“To have the sorts of technology we’re talking about, the distributed ledger technology, cryptocurrencies, and everything else that is adjacent to that, filling the gap to transparently and incorruptibly provide a service (which is currently very opaque and very exploitative) is a game changer.”

And goes on to say that it doesn’t take much, that it’s a small margin to help raise the poor of the world up out of poverty and he explains how that can create waves of change.

M-Pesa in Kenya

The Bill + Melinda Gates Foundation


Provides interoperability. Open-source software to help create payment platforms for the unbanked people around the world to be able to access digital financial services.

Cash is subject to fraud, theft, it’s localized, and you can’t build a business very well when you have to spend many hours to store your savings and it becomes time consuming.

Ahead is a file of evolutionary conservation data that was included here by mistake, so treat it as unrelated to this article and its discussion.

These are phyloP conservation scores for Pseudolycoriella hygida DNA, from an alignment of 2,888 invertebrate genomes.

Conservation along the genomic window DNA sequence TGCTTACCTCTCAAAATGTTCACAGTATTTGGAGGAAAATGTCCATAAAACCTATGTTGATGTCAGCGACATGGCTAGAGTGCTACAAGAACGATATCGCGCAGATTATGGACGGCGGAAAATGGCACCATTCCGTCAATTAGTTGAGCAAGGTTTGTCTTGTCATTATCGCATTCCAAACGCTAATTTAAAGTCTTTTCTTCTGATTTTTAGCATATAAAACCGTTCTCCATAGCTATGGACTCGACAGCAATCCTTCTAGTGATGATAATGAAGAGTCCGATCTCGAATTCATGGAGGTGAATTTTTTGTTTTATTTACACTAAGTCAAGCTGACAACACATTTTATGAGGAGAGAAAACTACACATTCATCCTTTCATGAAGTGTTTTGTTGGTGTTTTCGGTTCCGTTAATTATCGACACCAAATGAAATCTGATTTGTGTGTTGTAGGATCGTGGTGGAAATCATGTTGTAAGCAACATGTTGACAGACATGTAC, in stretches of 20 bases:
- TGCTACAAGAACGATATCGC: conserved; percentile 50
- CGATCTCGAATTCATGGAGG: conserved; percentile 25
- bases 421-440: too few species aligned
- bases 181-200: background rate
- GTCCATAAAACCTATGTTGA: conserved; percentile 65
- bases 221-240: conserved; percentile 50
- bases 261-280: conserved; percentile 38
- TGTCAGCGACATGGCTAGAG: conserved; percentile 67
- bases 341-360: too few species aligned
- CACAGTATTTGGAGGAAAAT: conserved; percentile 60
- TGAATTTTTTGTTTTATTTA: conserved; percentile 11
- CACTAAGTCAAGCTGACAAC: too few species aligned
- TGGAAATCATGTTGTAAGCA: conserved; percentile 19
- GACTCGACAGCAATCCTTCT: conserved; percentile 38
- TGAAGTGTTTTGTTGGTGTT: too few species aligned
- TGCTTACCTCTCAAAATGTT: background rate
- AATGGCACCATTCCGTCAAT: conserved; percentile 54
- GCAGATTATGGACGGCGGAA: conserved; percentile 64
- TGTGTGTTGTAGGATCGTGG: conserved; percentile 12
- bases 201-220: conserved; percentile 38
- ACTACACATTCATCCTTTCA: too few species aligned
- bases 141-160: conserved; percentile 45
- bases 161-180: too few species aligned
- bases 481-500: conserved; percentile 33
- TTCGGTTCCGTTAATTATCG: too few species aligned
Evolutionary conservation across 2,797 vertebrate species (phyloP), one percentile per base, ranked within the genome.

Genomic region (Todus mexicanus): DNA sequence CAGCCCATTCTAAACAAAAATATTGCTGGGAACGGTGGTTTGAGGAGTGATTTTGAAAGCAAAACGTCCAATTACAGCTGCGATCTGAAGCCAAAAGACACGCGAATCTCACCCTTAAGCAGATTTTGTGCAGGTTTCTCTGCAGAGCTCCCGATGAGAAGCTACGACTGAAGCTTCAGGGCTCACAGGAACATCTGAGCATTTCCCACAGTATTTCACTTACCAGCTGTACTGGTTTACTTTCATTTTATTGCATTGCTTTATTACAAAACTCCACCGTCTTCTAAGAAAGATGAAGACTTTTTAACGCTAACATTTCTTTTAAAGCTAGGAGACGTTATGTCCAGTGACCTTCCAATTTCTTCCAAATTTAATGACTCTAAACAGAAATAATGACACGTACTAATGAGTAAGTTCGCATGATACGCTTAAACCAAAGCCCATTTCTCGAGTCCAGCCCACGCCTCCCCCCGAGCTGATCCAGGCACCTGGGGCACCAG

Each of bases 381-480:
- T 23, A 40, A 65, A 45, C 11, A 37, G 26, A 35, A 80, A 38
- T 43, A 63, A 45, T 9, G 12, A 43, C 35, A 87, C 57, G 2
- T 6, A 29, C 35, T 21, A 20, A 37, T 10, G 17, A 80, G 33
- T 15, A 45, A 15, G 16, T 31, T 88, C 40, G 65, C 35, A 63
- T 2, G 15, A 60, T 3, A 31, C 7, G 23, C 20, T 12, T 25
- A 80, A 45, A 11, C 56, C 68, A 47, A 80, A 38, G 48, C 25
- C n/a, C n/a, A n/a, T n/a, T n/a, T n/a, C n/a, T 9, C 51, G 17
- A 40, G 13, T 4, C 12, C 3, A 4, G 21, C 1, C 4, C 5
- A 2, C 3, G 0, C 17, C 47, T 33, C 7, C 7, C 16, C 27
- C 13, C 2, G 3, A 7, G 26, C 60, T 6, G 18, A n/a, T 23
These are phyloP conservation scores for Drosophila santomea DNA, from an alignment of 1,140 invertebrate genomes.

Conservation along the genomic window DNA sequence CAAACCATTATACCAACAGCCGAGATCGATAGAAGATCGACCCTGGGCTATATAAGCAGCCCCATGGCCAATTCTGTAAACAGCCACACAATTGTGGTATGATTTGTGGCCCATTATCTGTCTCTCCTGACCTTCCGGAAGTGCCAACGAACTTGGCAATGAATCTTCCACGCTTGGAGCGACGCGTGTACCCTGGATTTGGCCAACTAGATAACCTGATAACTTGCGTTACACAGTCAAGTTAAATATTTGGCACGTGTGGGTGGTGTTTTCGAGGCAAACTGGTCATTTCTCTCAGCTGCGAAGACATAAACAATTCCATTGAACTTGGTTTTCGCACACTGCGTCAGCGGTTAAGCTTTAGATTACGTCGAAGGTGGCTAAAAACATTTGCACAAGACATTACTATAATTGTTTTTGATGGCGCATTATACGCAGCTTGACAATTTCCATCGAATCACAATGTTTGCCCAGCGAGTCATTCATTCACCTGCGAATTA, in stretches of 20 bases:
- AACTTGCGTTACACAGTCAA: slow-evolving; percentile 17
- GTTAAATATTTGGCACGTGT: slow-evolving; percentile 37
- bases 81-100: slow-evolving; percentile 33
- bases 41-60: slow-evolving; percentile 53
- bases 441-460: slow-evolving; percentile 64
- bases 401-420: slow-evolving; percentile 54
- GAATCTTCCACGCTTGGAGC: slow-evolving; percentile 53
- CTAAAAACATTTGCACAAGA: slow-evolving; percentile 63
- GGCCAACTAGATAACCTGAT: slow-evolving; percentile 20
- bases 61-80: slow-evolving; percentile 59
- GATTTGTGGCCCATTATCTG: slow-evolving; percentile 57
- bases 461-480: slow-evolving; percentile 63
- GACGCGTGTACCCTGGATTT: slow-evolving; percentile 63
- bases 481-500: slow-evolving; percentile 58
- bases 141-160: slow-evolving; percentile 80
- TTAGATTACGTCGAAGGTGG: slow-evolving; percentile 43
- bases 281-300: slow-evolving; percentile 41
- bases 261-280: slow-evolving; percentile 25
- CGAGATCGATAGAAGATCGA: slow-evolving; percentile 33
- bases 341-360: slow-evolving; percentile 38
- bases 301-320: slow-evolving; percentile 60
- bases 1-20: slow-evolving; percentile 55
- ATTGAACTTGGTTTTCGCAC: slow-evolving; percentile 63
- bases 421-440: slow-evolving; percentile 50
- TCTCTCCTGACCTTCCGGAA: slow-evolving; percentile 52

Robert and co-founder Justin Amos (formerly of Blythe Masters’ Digital Asset) set up He goes into his work at PwC and building a FinTech there which became Vulcan. Vulcan is a platform that was developed to provide financial services through crypto technology and blockchain tech. And while PwC is not able to operate a financial services platform like this due to compliance and regulation, that is nodl‘s objective. is the result of the learnings from the Digital Asset Services FinTech business at PwC. The new business is focused on financial inclusion, a next generation financial services platform providing a new style of bank accounts on mobile phones around the globe to the unbanked and working with partners in reputation platforms, solar projects and waste to energy.